Noah Berlatsky looks at the death of Trayvon Martin through the lens of a society that is inherently suspicious of black men.
Since the Trayvon Martin/George Zimmerman case came to light, many Americans have pointed out there is a long tradition in this country of state-sanctioned terror against black men. Yes, things have changed in this country since the days when public lynchings were treated as festivals and white people photographed the crime with impunity, secure in the knowledge that they could collect souvenirs as they wished, since they would never be tried. But the Trayvon Martin verdict indicates they haven’t changed enough to make killing a black man a crime.
The discussion of the Zimmerman verdict has inevitably, and justly, focused on race—on the “black” part of “black men.” But it’s worth considering that Zimmerman’s anxiety, hostility, and eventually his violence were directed not only against Martin as a black person, but against him as a man—or, in this case, as a boy. There’s every reason to believe that if Martin had been white, he wouldn’t have been pursued and shot, and that, if he were shot, his killer would not have gone free. But there’s also every reason to believe that Zimmerman would have reacted much differently to a woman, of whatever race, walking nearby. Similarly, in his discussion of the verdict, Cord Jefferson talks about his own experiences as a college junior, when a security guard pulled Jefferson’s white girlfriend aside and demanded to know if she was okay. As Jefferson indicates, his race was surely a factor. But so was his gender; if he were a woman, the guard very likely would not have assumed that the white woman with him was in danger.
The term “misandry” is most often deployed online against feminists, who are accused of systematically hating and oppressing men. Feminism has had many successes, but still, you have only to look at the U.S. Senate to know that women as a group are not yet in a position to impose a man-hating matriarchy.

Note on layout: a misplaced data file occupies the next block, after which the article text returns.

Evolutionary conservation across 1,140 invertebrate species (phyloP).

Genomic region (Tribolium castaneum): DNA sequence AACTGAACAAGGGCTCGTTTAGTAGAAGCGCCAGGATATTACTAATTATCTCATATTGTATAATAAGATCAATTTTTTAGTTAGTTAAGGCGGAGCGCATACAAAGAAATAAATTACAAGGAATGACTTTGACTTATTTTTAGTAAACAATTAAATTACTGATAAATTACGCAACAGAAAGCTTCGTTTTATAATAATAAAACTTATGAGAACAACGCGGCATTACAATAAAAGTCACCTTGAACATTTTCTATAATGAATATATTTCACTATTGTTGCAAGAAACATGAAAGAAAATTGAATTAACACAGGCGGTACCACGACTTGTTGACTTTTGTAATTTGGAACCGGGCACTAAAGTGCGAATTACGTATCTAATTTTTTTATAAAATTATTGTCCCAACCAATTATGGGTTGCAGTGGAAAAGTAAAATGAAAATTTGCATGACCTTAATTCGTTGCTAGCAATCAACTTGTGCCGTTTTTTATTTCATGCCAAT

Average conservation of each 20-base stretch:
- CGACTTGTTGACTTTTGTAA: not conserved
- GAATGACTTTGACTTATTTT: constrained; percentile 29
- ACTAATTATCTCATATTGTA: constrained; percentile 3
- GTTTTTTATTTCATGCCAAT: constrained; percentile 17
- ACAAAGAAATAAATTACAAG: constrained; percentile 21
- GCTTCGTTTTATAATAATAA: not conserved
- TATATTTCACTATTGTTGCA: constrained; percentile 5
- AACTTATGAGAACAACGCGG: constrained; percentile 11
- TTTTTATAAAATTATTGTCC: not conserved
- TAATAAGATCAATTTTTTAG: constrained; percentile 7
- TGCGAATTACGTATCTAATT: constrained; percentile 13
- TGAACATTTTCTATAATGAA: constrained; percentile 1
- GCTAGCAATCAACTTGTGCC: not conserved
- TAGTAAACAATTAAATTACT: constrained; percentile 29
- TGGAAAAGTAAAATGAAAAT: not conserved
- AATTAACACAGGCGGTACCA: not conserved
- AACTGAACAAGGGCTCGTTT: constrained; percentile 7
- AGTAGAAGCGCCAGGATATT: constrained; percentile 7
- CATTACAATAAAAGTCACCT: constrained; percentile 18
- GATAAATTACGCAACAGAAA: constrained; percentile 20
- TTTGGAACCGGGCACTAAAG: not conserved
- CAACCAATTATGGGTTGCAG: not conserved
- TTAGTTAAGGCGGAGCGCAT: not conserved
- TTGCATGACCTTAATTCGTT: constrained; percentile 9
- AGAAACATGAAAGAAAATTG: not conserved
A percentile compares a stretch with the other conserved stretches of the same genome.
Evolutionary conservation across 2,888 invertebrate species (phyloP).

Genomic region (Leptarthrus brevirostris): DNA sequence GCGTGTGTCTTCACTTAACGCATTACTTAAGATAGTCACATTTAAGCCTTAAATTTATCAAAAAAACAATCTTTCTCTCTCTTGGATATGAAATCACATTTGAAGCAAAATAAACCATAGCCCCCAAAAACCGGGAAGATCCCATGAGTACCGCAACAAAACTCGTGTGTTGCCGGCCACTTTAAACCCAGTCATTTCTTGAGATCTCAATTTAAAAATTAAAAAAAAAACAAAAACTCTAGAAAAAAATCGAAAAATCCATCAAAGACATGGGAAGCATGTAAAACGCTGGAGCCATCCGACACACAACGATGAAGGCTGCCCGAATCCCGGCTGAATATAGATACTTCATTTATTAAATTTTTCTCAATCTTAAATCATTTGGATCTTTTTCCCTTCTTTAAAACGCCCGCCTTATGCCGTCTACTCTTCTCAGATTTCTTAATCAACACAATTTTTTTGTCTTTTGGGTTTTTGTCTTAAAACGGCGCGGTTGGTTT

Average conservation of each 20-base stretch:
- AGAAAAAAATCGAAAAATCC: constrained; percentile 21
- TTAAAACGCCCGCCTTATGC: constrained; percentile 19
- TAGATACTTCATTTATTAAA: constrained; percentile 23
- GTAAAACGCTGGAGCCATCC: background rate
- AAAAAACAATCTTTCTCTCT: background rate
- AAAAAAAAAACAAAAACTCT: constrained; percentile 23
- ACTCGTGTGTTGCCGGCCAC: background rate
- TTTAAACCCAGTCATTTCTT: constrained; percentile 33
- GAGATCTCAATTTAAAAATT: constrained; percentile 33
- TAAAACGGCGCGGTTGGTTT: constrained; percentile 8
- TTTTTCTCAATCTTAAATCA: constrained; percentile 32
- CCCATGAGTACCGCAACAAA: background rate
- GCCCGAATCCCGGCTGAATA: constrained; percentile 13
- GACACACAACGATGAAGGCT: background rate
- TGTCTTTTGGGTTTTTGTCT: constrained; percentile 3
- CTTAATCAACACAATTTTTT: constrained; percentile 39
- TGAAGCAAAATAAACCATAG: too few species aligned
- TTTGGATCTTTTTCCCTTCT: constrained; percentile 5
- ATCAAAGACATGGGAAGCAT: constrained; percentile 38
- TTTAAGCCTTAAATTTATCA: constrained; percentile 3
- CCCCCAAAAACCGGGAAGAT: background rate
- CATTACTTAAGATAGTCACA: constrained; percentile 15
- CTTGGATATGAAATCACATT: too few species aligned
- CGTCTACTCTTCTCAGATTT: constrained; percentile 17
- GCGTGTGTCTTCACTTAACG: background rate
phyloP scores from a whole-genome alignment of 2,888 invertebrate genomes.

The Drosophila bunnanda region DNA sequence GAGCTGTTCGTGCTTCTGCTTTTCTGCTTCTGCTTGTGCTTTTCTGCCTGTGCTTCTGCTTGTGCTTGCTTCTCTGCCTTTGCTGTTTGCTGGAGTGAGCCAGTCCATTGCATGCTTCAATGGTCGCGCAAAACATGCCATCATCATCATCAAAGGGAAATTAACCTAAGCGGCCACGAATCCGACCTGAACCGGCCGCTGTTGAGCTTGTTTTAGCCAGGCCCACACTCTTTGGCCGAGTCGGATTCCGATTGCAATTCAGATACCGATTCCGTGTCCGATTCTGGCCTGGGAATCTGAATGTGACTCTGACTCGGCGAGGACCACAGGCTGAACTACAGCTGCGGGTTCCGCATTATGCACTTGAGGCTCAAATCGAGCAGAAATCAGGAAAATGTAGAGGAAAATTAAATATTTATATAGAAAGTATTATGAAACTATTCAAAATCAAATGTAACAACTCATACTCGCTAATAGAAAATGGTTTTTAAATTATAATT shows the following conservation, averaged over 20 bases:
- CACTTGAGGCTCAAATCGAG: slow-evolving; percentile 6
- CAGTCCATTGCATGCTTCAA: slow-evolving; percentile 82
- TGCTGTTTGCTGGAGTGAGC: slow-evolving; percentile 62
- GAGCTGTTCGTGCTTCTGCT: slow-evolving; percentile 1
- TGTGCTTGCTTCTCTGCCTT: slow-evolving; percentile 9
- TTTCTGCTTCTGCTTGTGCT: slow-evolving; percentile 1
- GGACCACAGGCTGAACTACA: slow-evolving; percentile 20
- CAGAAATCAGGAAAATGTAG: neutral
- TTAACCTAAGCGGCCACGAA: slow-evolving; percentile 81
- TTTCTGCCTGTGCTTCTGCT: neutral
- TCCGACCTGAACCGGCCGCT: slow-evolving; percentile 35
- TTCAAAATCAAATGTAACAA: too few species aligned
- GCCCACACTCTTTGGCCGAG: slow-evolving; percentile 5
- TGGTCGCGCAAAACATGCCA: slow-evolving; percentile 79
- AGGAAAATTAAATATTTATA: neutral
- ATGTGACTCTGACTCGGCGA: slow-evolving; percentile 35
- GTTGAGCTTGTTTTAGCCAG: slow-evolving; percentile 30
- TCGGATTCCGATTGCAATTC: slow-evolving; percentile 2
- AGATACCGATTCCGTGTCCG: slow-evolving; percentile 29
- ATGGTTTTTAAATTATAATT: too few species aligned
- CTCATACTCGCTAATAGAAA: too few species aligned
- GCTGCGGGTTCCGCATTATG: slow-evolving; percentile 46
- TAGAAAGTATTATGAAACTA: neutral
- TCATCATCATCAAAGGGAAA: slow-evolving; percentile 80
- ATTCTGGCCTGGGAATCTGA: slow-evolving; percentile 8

Yet, in other contexts, “misandry” can be a useful concept. In particular, I think it can help explain the experience of how men, and particularly men from minority communities, are targeted for violence—most often not by women, but by other men. Adam Jones, for example, talks about the way that “battle-age” adult Kurdish men were targeted for extermination in Saddam Hussein’s brutal Anfal campaign in the late 1980s, or during the Bosnian conflict. Closer to home, in the U.S. men are more likely than women to be victims of assault, robbery, and homicide.
Misandry helps to see these disparate incidents and statistics as related, as part of a system. Men, across cultures, are seen as dangerous and violent, which is how George Zimmerman saw Trayvon Martin. Men, by their simple presence, are an excuse for violence. Because of misandry, violence against men is necessary and justified by the fact that men are men, which can help explain why men are more often the victims of homicide and assault.
Discussions of the oppression African-American men face as men is generally couched in terms of emasculation, and the historical ways in which black men have been prevented from defending and protecting their families or from exercising power. The problem for black men, in this formulation, is not that they are men, but that they are not allowed to be men.
That’s not necessarily incorrect, but it’s also useful to look at violence against black men in the light of misandry. In particular, black men, in our culture, are hyper-masculinized in just about every way, from urban myths about black penis size to urban myths about black super-predators to hip-hop’s hyperbolic macho posturing. And it’s that hyper-masculinization that provides the excuse and the pretext for violence. Part of what racism does is to activate misandry and the violence associated with it. As with Saddam in Anfal, maleness in an occupied people is seen as innately threatening, and must be exterminated. When lynch mobs castrated their victims and held up the penises, they were showing their triumph not only over blackness, but also over a maleness that they loathed and feared, and felt they had pacified.
Black men were not the only black people lynched, and racism can’t be, and shouldn’t be, reduced to misandry. But think about the ways that prejudice against black men in particular is weaponized through hatred and fear of men and maleness, as well as through hatred and fear of black people. As Andrea Dworkin wrote, in a passionate plea against misandry, “genocide begins, however improbably, in the conviction that classes of biological distinction indisputably sanction social and political discrimination.”
Violence against black men is justified on the grounds that blackness and maleness are biologically dangerous categories that must be confronted with genocidal force. We need to re-think all those categories if we want to stop giving ourselves excuses to kill.
Originally appeared at Splice Today